1. The seven appellants have been tried in circumstances which give rise to certain questions of law. The charge framed against them was drawn up in the following terms:
That you on, or about 18th June 1981, were members of an unlawful assembly, and in prosecution of the common object of beating Bahadur and his son Mahabir some of the members voluntarily caused grievous hurt to Bahadur and you are thereby under Section 149, I.P.C., guilty of causing the said grievous hurt and simple hurt to Bahadur and Mahabir and thereby committed an offence punishable under Sections 325/149 and 148, I.P.C.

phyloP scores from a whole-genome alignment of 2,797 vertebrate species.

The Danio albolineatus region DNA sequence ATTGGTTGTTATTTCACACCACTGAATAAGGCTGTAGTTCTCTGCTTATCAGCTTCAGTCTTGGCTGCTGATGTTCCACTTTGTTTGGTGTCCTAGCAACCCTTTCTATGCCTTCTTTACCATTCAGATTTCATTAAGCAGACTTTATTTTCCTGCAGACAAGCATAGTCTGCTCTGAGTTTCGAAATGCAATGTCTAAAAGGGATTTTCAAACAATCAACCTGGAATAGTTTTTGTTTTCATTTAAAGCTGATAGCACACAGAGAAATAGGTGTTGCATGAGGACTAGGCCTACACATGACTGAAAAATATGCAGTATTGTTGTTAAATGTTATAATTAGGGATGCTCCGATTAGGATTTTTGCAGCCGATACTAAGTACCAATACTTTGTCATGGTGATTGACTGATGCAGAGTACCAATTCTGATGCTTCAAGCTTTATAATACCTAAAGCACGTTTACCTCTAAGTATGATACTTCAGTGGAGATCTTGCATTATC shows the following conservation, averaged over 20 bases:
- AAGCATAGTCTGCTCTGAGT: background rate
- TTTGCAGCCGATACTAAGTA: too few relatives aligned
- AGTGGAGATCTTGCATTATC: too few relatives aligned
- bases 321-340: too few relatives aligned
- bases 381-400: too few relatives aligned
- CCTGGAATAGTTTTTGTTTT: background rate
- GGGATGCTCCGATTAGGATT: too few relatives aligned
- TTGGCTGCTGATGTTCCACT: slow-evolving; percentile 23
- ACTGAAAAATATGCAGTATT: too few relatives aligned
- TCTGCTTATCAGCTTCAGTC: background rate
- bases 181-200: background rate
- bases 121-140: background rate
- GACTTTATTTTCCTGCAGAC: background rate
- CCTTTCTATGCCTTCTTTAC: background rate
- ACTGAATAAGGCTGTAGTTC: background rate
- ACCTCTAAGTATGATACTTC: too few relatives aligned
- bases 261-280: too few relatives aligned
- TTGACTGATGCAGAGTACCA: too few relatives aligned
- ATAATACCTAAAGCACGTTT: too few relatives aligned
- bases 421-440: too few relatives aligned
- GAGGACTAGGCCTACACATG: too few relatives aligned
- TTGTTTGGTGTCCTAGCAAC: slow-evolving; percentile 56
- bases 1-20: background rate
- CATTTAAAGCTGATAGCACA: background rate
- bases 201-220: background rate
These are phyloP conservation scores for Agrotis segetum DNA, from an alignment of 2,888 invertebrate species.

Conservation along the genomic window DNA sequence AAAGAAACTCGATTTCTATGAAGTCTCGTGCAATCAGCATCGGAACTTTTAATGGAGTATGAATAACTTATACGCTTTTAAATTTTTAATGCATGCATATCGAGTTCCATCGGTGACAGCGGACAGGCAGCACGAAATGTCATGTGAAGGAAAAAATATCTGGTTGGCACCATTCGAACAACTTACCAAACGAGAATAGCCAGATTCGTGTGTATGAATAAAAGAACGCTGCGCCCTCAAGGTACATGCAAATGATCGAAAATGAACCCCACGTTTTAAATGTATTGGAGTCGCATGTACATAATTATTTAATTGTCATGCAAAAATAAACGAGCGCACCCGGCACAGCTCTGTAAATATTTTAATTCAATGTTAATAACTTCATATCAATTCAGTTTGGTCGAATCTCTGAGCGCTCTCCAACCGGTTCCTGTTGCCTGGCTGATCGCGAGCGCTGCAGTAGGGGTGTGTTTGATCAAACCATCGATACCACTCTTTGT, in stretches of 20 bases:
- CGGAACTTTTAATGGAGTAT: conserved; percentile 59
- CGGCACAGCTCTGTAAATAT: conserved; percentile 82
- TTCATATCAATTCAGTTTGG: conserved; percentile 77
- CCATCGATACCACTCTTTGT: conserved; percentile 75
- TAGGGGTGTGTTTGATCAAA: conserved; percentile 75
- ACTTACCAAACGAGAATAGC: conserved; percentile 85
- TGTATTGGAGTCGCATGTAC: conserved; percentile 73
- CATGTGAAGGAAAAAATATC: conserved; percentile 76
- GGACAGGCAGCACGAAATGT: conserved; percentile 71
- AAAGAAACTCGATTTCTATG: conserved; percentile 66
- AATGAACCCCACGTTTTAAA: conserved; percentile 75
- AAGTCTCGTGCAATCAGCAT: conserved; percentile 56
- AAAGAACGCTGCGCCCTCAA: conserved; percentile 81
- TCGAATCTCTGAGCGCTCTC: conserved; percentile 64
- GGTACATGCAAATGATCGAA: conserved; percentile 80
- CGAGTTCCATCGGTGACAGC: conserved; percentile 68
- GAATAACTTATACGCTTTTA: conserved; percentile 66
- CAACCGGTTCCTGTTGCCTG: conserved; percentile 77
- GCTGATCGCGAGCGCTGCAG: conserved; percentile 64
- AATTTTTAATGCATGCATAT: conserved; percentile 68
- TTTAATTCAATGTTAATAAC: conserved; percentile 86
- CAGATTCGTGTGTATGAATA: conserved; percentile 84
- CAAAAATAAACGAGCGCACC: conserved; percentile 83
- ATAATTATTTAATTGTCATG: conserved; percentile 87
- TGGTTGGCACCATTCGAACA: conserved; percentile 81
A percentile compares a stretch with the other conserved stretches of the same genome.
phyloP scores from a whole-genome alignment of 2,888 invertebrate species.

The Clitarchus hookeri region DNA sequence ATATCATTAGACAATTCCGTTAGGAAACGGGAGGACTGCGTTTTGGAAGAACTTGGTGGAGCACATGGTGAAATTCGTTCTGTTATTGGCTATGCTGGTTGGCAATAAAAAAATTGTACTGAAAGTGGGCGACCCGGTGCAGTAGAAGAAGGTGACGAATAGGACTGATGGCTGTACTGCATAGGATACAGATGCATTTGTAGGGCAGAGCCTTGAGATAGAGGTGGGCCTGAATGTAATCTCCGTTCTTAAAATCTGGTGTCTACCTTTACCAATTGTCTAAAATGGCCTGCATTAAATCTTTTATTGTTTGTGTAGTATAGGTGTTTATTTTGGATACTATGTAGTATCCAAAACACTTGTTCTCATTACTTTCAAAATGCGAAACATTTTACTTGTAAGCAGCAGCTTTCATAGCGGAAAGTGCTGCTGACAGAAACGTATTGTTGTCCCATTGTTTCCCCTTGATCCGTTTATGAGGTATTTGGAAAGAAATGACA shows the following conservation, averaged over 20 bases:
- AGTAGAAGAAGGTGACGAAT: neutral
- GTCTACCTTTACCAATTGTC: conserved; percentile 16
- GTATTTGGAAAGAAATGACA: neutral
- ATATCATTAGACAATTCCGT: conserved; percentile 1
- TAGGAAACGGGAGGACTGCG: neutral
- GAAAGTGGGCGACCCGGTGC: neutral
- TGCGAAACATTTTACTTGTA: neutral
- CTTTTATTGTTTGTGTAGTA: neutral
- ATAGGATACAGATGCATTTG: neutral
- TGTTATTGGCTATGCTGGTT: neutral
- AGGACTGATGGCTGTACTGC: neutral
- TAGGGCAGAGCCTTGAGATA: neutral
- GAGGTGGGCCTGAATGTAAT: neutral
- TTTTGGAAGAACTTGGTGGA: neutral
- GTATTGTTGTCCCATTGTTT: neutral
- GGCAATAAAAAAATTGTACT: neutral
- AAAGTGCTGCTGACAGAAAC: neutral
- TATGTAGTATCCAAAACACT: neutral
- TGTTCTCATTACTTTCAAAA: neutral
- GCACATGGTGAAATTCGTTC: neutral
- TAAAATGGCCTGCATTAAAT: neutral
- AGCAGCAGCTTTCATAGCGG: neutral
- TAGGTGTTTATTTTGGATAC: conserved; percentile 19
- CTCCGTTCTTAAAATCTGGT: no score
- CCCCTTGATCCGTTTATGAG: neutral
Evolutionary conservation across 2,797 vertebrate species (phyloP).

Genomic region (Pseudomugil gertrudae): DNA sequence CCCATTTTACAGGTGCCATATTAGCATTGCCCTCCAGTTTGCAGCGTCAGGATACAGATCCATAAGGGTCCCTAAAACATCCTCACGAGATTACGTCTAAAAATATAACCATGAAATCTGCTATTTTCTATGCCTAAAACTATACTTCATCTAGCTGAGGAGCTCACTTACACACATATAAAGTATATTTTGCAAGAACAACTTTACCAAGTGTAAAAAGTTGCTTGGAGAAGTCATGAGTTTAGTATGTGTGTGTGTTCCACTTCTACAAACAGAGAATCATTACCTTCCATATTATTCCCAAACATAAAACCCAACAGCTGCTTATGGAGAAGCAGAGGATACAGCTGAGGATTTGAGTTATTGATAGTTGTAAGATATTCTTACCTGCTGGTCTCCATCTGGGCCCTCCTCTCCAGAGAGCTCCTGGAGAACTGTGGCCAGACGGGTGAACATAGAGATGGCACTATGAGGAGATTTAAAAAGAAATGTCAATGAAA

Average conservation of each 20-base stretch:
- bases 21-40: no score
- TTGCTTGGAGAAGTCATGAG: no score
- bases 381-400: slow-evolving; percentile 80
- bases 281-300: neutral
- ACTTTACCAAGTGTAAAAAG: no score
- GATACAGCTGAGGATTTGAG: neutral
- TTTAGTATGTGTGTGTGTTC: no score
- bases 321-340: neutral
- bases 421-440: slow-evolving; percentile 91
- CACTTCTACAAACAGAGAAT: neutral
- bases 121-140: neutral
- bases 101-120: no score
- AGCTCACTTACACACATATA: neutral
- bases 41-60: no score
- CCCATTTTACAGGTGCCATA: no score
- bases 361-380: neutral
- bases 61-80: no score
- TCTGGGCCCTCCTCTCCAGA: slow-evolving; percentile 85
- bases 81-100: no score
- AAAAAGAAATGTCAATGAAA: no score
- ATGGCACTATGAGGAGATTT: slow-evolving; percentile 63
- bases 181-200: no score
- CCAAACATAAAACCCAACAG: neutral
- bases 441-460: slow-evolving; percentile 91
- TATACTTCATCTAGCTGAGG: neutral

2. Certain offences are in the Allahabad Judgeship triable by a jury. The Sessions Judge believing that this was a case which under Section 269, Criminal P.C., should be tried by a jury for one of the offences committed, and with the aid of the jurors as assessors for another, impanelled a jury and instructed the jury to give an opinion on the evidence as to the charge under Sections 325/149, I.P.C., and took their opinion as assessors on the charge under Section 148, I.P.C. This procedure is rendered necessary by the terms of the Criminal Procedure Code where persons are charged with several offences, some of which are triable by a jury and others not. In. the present case there is only one offence charged against these persons. It is an offence of rioting in the course of which they caused certain injuries. The Judge had to consider whether the offence was one which could or could not be tried by a jury. In this province all offences of rioting, which are contained in Ch. 8, I.P.C., arc excluded from jury trial. The Judge appears to have thought that by adding Section 325 which is triable by a jury, he brought this case within their jurisdiction. The Judge was mistaken. The charge was not under Section 325 but Sections 325/149, and the wording of the charge shows that the essential part of the offence was rioting. This is indeed inevitable in any case where Section 149 is employed for the basis of that section is that the persons who are held to be jointly responsible for an offence were committing that offence as members of an unlawful assembly, and were therefore where the offence was one involving the use of violence, as in the present case, rioting, within the definition of 'rioting' given in the Penal Code. This case therefore was not triable by a jury. It, was triable by a Judge with the aid of assessors. Section 536, Criminal P.C., enacts that if an offence triable with the aid of assessors is tried by a jury the trial shall not 'on that ground only be invalid.' Opinions have been expressed in various High Courts that these words mean that a verdict given by a jury in a case which should have been tried with the aid of assessors can be regarded as the opinion of assessors, and the trial may stand not as a trial by jury but as a trial with the aid of assessors. This view was held by one of two Judges in the case of Pattikadan Ummaru v. Emperor (1903) 26 Mad 243 and a similar view seems to have been taken by the Calcutta High Court in the case of Empress v. Mohim Chunder Ral (1877) 3 Cal 765. The difficulty in accepting this view is that a jury gives a single opinion. Assessors must give then-opinions separately. Consequently the verdict of a jury given as such is not and cannot be the same as the separate opinions of the members of the jury. I have no doubt that on this point I should follow the decision of a Full Bench of five Judgess in the Bombay High Court in the case of King-Emperor v. Parbhu Shankar (1901) 25 Bom 680. I cannot do better than quote the observations of Jenkins, C.J., at p. 688 of the Report: